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When David Rhoa was looking to expand his business to a second location, he did his homework, researching various cities in a three-state area.
It didn’t take him long to conclude that South Bend would be the ideal spot.
A leading provider of document creation, mail assembly, mail processing, presorting, data management, digital marketing and distribution services, Lake Michigan Mailers had been located in Michigan since its beginnings in 1977 and headquartered in Kalamazoo, Mich., since 1999.
|David Rhoa, president of Lake Michigan Mailers|
Rhoa, president of Lake Michigan Mailers, had already been researching the possibilities for a new location for some time.
On a visit to a business exposition hosted by the Chamber of Commerce of St. Joseph County in 2006, he learned of the Business Growth Initiative, a unique partnership between the City of South Bend and the Chamber. The initiative was formed in 2006 as a way to reach out and support local businesses.
“The City of South Bend recognizes that government does not create jobs,” says South Bend Mayor Stephen J. Luecke. “Most of our expansion will come from existing companies in the community, not by recruiting from the outside. Our job is to facilitate development by the private sector. It is important to maintain good communication with the business community, to identify and assist local companies that have the potential to grow.”
As an outgrowth of the initiative, Rhoa was introduced to Phil D’Amico, who was then newly appointed as director of business growth. D’Amico quickly arranged a meeting to discuss what South Bend could do for Lake Michigan Mailers.
At the time, Rhoa says, he was struck by the city’s “culture of growth.”
“As a person coming into the market from outside, it’s clear to see that South Bend wants to grow, to diversify and to be on the leading edge of economic development,” Rhoa says. “I find that very encouraging. We looked at cities in Michigan, Ohio and Indiana, and it became quickly apparent that South Bend offered an environment that was very welcoming of new business.”
It also became very clear to Rhoa just how far that welcome would extend.
“After we made the announcement that we were coming to South Bend, Phil said to me, ‘And, of course, you’re going to apply for a tax phase-in,’” Rhoa recalls.
Rhoa was floored. He hadn’t even considered that, coming as he did from many years of experiencing an abatement process in Michigan that was essentially closed to his type of business.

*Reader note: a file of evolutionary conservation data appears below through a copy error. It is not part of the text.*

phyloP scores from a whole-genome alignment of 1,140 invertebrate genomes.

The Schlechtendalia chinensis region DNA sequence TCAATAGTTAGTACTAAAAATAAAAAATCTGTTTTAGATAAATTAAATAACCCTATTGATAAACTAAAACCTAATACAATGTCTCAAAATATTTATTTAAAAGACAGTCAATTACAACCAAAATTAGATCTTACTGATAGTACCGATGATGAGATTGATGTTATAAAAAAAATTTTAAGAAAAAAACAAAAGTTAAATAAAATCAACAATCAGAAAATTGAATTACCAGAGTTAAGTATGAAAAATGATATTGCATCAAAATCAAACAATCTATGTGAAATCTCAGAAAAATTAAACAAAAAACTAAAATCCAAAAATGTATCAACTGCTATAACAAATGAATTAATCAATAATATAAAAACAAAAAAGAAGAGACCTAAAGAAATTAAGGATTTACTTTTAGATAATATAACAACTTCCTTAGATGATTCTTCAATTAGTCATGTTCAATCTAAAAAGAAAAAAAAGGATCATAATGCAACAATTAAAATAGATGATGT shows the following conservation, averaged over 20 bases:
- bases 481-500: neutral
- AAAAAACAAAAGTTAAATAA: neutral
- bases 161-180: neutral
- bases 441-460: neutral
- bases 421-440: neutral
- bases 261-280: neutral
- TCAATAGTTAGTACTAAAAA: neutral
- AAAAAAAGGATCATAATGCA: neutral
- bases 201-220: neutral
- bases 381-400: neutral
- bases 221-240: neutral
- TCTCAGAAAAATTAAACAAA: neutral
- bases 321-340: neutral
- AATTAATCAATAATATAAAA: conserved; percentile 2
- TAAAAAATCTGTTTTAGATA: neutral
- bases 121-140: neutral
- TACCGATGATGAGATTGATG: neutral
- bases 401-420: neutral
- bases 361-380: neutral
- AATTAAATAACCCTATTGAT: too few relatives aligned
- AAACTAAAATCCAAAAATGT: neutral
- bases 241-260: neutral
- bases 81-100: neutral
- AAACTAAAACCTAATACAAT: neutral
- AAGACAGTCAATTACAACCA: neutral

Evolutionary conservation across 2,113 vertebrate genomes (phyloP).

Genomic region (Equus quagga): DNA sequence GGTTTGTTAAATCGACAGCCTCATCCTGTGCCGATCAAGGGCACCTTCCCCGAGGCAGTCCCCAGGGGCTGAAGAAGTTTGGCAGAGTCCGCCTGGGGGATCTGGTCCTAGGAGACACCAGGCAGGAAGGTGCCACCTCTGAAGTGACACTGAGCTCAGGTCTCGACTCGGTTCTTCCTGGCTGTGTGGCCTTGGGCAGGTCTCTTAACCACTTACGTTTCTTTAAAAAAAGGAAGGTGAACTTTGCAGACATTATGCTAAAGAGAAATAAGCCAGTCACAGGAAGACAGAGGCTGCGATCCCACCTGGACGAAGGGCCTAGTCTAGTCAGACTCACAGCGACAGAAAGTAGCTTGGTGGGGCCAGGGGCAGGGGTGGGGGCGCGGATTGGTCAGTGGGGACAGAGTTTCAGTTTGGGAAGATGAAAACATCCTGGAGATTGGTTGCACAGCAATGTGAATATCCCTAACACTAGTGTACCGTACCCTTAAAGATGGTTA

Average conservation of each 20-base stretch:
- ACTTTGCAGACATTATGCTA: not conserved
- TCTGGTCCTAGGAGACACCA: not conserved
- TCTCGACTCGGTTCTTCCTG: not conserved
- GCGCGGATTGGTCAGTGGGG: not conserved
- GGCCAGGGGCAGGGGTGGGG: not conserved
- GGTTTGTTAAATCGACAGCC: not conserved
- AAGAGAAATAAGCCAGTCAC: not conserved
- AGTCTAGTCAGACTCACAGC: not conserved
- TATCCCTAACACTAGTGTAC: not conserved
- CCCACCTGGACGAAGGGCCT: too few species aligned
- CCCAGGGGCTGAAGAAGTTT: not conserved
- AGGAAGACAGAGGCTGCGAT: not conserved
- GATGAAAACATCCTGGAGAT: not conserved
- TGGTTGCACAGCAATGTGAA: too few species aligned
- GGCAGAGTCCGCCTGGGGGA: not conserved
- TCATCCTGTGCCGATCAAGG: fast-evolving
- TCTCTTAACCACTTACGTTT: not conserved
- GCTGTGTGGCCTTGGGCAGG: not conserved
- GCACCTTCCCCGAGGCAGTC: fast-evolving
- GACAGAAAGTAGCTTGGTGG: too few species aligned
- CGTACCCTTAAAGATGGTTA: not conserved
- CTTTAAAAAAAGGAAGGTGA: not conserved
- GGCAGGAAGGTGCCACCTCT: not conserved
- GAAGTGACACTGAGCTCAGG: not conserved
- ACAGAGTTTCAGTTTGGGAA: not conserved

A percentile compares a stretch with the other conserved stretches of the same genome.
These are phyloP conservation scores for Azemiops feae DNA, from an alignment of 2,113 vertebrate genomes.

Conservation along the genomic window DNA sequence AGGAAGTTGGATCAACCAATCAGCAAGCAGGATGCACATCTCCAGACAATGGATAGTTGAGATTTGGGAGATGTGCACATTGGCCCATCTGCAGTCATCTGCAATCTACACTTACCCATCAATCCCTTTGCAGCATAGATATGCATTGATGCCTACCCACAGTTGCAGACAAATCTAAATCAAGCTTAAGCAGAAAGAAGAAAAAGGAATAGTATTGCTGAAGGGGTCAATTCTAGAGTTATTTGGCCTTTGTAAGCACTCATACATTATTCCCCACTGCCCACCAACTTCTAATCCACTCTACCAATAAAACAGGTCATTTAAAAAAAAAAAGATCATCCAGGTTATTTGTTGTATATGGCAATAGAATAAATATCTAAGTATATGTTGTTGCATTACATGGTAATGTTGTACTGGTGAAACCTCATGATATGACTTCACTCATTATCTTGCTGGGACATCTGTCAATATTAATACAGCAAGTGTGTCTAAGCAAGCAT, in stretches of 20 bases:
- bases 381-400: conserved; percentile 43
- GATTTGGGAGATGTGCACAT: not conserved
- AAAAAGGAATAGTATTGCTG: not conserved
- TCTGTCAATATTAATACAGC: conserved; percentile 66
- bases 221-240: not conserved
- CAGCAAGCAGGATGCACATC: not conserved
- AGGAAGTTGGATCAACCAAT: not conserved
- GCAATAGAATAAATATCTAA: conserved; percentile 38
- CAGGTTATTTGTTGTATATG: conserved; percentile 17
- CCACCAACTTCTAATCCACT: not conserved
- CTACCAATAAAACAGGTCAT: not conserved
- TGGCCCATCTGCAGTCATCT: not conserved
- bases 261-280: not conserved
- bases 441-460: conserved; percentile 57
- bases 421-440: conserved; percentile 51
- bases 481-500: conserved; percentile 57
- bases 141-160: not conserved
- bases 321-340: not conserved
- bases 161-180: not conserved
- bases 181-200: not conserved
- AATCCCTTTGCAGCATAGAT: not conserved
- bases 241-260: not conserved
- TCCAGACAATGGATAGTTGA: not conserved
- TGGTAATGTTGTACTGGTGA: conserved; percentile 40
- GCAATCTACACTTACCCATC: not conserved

“I said to Phil, ‘But we’re not a manufacturer,’ and he responded, ‘That doesn’t matter. We’re interested in creating jobs in South Bend.’ Our previous experience with tax abatements had been extremely negative, so I just assumed we weren’t going to qualify,” Rhoa says.
Not only did the company qualify, but Rhoa found, to his surprise, that the process was remarkably smooth and easy, aided in large part by the efforts of Robert Mathia, assistant director of economic development for the City of South Bend.
“Bob worked really hard for us,” Rhoa says. “He was a real asset as it related to navigating the entire process, answering questions about forms and so on. We had applied for tax abatements before, but they didn’t have anybody like him. What a difference!”
With that issue taken care of, Rhoa worked with D’Amico to find an appropriate location, presenting a list of requirements the business would need: a spot where roads were in good shape, one that would be easy to enter and exit, and one that was located close to the city.
“We literally went shopping for property with Phil,” Rhoa says. “He gave us the local flavor and found us exactly the right location in the Toll Road Industrial Park just off Cleveland Road.”
There, the company built a 13,000-square-foot facility on vacant land, using South Bend vendors whenever possible.
“We had a commitment that we were going to invest in this area,” Rhoa says. “We used a local Realtor to obtain the property. I could go to Phil and say, ‘I’m looking for someone to provide a security system,’ and he could immediately give me two or three names. He was a great networking resource at every stage of our expansion. Everything you can imagine that goes in that building — furniture, paper, pens, light bulbs — came from local suppliers.”
All told, Lake Michigan Mailers invested more than $2 million in the project.
“God bless the Hoosiers,” Rhoa says. “South Bend is open for business. Whether you’re dealing with residents, local businesses, the City … everyone is very open and welcoming. That’s exactly what businesses are looking for.
“For a company expanding here from Michigan, it was a breath of fresh air.”